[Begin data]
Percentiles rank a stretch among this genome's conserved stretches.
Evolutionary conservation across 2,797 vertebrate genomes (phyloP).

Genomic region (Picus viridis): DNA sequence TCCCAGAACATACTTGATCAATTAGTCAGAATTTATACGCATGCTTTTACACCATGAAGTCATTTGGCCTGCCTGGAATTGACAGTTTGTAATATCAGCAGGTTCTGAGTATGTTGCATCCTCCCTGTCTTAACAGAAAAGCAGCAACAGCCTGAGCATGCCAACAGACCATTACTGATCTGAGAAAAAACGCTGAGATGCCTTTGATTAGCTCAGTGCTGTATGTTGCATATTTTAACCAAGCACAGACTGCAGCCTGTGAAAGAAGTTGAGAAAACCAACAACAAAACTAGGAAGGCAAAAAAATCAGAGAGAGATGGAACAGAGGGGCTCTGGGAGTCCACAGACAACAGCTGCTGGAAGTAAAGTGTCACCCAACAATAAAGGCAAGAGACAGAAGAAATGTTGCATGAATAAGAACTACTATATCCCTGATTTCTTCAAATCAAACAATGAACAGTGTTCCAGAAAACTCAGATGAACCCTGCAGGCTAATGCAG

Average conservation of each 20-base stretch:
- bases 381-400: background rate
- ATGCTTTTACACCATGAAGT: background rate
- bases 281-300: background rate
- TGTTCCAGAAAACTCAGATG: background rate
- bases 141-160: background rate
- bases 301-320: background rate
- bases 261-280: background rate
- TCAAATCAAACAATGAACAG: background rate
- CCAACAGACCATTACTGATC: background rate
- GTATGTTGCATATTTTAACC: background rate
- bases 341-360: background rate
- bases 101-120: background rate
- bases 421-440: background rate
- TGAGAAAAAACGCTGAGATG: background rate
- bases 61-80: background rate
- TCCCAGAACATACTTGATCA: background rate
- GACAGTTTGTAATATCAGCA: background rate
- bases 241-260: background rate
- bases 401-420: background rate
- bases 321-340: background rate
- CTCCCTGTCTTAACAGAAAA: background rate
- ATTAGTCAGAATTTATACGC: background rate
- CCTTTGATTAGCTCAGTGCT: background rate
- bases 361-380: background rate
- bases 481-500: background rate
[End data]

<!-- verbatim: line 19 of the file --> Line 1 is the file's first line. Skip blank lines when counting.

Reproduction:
- bases 61-80: background rate